Banks worldwide have spent 61 per cent more over the last three years on anti-money laundering (AML) systems, according to a global study by KPMG.
The trend is set to continue with most banks expecting spending to increase by over 40 per cent over the next three years. It demonstrates that much remains to be done to enhance anti-money laundering systems and controls.
The global chairman of KPMG Forensic, Adam Bates, says: "Increased regulation and fears over financing of terrorist groups has undoubtedly boosted investment in AML measures and the banks have rightly identified transaction monitoring and training as key areas for investment."
Two thirds of respondents (67 per cent) indicated that they have generated an increased number of suspicious activity reports (SARs) over the last three years.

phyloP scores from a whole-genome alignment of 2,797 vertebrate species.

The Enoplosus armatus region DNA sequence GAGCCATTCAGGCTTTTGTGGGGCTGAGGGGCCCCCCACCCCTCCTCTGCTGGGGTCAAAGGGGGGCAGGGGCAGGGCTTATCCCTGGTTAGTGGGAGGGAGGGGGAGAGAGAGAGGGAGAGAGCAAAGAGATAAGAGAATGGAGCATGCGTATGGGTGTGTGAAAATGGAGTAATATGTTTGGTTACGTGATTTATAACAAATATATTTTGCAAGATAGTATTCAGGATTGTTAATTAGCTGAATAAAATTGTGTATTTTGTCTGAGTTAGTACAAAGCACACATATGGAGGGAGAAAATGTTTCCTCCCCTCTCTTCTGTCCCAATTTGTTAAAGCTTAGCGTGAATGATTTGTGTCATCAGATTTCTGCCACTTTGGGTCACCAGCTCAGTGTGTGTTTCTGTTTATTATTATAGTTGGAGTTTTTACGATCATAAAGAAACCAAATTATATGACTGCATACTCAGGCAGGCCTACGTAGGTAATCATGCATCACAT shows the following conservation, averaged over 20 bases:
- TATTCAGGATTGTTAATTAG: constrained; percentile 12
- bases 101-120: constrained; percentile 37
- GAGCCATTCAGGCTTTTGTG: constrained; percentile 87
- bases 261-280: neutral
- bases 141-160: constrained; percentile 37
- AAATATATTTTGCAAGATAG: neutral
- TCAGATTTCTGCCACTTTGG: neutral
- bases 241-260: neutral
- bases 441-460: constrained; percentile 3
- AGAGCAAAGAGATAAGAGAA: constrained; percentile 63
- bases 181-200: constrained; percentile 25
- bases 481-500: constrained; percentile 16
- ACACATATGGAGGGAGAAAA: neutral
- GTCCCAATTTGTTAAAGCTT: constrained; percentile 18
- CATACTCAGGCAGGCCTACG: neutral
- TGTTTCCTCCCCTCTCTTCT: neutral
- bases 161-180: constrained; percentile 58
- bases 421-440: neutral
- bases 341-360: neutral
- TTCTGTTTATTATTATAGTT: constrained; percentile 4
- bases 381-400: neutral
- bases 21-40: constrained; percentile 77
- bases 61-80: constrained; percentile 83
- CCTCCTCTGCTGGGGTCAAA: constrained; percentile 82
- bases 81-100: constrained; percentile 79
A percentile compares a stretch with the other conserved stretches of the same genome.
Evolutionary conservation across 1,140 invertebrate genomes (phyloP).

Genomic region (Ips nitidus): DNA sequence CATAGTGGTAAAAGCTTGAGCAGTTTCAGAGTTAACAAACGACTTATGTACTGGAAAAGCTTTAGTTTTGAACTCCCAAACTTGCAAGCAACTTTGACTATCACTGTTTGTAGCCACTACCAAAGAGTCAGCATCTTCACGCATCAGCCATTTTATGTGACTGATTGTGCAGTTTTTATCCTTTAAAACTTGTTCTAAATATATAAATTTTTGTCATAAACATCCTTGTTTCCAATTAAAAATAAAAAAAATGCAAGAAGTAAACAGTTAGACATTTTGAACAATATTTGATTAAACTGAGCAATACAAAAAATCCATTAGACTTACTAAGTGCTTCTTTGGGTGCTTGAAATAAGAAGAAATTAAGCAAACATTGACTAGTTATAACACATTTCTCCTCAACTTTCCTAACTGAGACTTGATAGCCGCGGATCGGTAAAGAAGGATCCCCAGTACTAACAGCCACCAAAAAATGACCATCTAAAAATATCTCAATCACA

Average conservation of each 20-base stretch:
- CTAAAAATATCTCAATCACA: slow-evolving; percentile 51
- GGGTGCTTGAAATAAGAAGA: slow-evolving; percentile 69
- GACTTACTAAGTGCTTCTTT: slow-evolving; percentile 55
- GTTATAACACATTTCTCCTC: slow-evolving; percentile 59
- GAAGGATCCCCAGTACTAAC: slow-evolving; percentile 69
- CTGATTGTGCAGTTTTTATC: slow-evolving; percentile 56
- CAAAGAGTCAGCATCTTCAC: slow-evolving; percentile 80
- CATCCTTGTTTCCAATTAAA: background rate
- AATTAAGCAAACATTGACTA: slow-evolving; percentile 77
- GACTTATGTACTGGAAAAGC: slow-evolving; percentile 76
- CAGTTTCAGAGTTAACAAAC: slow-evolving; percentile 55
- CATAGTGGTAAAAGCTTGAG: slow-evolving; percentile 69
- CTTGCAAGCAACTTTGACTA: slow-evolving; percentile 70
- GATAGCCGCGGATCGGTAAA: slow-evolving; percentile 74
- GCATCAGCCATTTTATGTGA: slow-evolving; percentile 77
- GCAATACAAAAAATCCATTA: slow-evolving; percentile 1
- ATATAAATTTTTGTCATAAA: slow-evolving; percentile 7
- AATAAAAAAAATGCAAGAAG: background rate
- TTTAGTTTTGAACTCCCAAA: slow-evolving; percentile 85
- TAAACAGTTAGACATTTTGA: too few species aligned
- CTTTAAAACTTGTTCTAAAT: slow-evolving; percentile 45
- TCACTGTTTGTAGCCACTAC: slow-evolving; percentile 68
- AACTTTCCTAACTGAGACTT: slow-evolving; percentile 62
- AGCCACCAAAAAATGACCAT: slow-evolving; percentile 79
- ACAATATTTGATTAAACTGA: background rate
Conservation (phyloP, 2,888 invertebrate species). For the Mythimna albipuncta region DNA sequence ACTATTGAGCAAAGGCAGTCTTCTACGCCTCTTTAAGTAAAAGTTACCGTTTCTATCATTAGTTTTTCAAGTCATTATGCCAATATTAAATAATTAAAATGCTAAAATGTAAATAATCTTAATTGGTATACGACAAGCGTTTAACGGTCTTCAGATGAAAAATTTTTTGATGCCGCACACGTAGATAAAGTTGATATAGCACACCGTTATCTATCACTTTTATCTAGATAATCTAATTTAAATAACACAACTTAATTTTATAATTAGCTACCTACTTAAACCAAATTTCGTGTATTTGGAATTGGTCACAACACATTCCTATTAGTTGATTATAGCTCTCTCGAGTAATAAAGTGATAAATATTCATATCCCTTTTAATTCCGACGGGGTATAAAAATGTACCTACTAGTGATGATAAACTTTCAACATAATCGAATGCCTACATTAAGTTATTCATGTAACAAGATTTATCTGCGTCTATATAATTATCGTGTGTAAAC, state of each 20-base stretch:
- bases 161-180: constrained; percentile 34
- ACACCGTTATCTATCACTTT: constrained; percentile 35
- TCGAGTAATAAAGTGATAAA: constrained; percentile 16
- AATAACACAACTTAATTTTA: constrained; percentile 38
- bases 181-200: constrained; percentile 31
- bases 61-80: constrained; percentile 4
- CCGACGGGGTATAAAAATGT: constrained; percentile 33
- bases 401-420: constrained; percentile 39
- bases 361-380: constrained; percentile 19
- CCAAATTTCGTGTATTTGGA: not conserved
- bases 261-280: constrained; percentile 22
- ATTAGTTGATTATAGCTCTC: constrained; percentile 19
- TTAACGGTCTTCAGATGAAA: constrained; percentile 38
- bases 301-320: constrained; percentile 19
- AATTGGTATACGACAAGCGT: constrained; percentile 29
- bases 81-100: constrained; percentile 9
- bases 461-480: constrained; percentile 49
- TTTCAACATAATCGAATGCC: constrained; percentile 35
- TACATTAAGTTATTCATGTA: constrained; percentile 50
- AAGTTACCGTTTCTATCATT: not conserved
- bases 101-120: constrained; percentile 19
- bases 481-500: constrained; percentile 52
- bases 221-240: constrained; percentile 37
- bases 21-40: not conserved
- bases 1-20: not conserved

Monitoring account transactions across territories was found by the report to be poorly joined up, with 46 per cent of those operating in six to ten countries unable to monitor a single customer's transaction or account status across several different countries.
The global chairman of KPMG's Financial Services practice, Brendan Nelson, said: "The survey shows that Anti-Money Laundering is still very much 'work in progress' within the banking industry, with plenty of work left to be done."
Mr Nelson added: "It is nonetheless clear that banks are committed to playing their role in the war against money laundering and international terror, and also that they want their role to be effective."
He concluded by saying: "We must not lose sight of the fact that this is about fighting criminality, not about box-ticking."
© DeHavilland Information Services plc